Marlins demote struggling starter Chris Volstad to Triple-A

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Chris Volstad went 8-4 with a 2.83 ERA through his first 20 starts after debuting as a 21-year-old in mid-2008, but he’s just 11-21 with a 5.36 ERA in 41 starts since then and today the Marlins demoted him back to Triple-A.
What’s interesting about Volstad’s fall from grace is that the underlying numbers within his performance really haven’t changed that much. His strikeout rate, walk rate, and ground-ball percentage have more or less remained constant each season and his yearly Expected Fielding Independent Pitching (xFIP) figures are 4.59, 4.32, and 4.43.
The big differences have been more balls in play falling for hits, fewer runners being stranded on base, and teams running at will on him. Opponents going 20-for-21 stealing bases in just 98 innings this season is certainly on Volstad, but the other stuff is mostly some combination of luck, defense, and the life of a pitch-to-contact ground-ball starter.
His career xFIP is 4.43 and his career ERA is 4.42, so the secondary numbers tell a very accurate story as long as you’re willing to focus on the big picture. Volstad wasn’t as good as he looked right away and isn’t as bad as he’s looked recently, and as a 23-year-old starter with a 4.43 ERA in 338 career innings–including a decent enough 4.45 mark this season–you’d think the Marlins would have a little more patience.

A 30-year-old rookie won his major league debut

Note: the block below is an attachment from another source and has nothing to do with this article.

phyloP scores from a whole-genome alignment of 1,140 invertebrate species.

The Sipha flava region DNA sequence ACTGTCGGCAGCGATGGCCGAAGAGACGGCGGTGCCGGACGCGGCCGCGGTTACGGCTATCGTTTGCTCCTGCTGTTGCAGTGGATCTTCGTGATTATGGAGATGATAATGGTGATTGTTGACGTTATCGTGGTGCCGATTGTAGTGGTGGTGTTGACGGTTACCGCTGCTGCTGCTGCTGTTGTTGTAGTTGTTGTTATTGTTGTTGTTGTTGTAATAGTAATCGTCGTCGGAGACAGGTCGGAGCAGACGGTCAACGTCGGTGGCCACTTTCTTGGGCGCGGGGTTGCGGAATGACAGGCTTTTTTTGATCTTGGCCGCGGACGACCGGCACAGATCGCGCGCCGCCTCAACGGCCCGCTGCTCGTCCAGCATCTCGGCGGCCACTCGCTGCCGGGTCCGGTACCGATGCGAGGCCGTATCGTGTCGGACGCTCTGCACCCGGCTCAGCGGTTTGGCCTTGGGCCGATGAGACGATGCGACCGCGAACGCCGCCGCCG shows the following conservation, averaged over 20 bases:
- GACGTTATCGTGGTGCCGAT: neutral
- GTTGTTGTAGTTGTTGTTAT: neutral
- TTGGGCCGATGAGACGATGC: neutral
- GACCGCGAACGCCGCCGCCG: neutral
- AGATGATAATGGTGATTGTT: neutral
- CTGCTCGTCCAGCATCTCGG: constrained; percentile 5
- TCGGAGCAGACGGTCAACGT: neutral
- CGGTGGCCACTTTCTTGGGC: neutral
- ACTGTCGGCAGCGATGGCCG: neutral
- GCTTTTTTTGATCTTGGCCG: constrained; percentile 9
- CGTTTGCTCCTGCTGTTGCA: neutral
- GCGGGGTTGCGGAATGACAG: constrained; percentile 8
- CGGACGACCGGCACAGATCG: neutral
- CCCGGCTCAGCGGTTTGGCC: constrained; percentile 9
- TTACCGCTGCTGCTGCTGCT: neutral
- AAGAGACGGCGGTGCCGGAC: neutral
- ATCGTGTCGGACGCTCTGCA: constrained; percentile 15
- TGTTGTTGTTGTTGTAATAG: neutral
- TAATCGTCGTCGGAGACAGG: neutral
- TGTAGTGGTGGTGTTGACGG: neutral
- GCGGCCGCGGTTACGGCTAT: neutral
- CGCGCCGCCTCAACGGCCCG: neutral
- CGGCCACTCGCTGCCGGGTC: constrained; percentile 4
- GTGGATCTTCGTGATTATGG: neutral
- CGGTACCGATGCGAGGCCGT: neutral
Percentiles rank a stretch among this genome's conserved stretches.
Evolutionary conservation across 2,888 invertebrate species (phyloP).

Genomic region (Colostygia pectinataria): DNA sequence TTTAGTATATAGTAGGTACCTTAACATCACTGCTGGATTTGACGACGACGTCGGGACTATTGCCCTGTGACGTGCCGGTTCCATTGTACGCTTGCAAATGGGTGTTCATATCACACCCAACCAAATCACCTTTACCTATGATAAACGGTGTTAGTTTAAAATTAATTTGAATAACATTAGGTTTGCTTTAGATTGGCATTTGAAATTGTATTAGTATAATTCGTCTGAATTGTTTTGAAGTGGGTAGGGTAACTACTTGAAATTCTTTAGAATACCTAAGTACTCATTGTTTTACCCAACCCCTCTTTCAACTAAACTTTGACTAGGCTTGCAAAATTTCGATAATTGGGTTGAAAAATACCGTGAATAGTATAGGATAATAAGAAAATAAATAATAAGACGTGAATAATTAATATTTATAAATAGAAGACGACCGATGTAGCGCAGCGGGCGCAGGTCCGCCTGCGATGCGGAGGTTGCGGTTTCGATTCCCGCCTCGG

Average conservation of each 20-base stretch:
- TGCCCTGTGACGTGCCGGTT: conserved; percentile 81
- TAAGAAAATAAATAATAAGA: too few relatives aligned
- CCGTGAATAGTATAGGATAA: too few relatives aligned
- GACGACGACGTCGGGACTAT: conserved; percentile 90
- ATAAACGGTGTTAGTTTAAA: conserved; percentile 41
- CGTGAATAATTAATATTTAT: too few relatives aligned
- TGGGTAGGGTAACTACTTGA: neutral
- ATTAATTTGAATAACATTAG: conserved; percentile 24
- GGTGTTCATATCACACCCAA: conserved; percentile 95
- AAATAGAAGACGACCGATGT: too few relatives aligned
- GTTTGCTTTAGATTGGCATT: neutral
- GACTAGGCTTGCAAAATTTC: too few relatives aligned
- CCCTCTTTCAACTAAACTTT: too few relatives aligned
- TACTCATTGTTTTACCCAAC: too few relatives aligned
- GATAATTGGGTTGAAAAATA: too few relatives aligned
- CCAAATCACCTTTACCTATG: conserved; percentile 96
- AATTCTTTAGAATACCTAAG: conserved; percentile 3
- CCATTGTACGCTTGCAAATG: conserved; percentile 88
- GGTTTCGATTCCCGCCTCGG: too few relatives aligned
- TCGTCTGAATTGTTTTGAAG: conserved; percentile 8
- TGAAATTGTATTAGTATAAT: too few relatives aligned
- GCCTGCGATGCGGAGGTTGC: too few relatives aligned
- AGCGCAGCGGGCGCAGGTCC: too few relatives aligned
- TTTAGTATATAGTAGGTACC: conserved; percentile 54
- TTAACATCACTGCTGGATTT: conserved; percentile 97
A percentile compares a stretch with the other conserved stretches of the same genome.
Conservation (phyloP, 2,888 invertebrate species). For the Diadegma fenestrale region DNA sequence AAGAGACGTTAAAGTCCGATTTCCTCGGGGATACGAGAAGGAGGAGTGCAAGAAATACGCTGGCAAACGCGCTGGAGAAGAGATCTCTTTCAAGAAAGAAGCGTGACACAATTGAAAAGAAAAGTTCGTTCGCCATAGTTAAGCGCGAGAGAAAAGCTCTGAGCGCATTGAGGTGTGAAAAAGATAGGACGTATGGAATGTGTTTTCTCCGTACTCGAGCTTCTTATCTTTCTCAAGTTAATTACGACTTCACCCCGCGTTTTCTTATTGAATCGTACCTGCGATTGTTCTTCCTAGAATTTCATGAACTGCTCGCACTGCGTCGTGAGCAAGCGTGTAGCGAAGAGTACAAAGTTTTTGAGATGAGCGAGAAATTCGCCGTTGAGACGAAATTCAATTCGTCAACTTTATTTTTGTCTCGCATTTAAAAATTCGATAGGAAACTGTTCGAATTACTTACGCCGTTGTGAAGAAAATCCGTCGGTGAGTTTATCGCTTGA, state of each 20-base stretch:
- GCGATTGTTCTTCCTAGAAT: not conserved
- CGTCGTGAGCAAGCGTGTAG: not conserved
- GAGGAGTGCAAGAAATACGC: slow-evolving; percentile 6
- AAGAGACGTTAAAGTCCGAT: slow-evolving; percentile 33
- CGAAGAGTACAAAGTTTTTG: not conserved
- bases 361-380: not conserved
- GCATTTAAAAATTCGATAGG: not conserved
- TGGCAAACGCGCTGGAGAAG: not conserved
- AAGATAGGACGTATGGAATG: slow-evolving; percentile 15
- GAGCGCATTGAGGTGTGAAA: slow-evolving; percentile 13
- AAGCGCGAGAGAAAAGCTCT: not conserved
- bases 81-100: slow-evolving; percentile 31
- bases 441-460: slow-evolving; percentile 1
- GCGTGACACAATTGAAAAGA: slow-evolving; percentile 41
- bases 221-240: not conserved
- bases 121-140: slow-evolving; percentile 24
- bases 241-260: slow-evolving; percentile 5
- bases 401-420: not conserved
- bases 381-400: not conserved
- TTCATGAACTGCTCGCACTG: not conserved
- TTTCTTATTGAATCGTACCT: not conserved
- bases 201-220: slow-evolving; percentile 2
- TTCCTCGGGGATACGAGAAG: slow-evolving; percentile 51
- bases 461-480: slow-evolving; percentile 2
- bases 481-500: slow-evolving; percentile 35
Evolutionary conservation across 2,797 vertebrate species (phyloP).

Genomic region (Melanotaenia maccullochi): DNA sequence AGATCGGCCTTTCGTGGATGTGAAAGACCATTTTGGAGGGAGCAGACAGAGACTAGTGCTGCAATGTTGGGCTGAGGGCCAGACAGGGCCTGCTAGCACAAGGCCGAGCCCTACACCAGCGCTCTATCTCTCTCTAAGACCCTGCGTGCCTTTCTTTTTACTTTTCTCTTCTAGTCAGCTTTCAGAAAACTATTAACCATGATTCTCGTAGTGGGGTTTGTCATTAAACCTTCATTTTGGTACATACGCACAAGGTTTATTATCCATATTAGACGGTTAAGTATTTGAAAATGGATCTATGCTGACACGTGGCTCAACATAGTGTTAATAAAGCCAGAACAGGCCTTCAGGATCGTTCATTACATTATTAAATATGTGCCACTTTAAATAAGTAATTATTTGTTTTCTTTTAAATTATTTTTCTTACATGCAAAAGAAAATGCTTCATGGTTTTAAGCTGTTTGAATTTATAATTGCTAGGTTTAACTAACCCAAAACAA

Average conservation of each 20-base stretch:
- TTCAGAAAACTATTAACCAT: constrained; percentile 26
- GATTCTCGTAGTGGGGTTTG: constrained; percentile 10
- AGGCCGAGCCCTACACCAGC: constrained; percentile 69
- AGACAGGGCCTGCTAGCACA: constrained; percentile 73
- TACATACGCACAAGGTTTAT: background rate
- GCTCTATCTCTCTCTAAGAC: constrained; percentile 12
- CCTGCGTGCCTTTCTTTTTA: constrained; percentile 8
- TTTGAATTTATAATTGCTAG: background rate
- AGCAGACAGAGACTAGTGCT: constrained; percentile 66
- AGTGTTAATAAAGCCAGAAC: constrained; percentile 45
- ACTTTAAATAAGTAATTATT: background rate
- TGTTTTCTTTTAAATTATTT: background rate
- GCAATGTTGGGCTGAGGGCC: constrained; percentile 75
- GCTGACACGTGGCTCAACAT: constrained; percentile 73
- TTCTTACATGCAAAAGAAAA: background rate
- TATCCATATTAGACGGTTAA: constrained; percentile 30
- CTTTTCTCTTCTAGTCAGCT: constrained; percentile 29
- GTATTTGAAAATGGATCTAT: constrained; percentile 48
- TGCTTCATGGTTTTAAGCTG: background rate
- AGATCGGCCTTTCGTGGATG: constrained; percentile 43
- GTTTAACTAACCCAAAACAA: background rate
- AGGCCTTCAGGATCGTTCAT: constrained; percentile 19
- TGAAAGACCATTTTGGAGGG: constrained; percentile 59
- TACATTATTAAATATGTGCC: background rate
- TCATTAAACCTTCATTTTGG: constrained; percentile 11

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The Dodgers beat the Twins last night thanks to a Cody Bellinger three-run homer. But Bellinger was not the only Dodgers rookie who had a notable game. A far more unconventional one is worth mentioning as well.

That rookie is reliever Edward Paredes, who made his big league debut last night. What makes him unconventional: he’s 30. Turns 31 in September, actually. Paredes pitched professionally for 12 years before making it to The Show. Most of that time was in the affiliated minors in the Mariners, Indians, Angels and Dodgers organizations. He spent time in the independent Atlantic League in 2013-15 as well.

Paredes did not do anything heroic last night. It was more of a right place/right time kind of appearance, retiring the side in order with a fly out, line out and a ground out and remaining the pitcher of record while Bellinger hit that three-run homer. That’s enough for a W, though. A W that Paredes waited a lot longer for than most pitchers who notch one in the bigs.

The Nationals could pursue Sonny Gray

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Jon Morosi of MLB Network says that the Nationals could pursue Athletics right-hander Sonny Gray if Stephen Strasburg‘s forearm issue lingers. Strasburg left Sunday’s start early due to forearm tightness, saying he was unable to get loose. Sometimes that’s a sign of a major injury. Sometimes it’s just a thing that happens and then goes away.

The Nationals will have to make a determination as to how big a deal this all is pretty soon, though, as a lot of other teams, including the Yankees, Brewers and Astros have all been linked to Gray. It seems inevitable at this point that the A’s will move their ace before Monday’s trade deadline.

Gray is set to start tonight. It may very well be his last in an A’s uniform.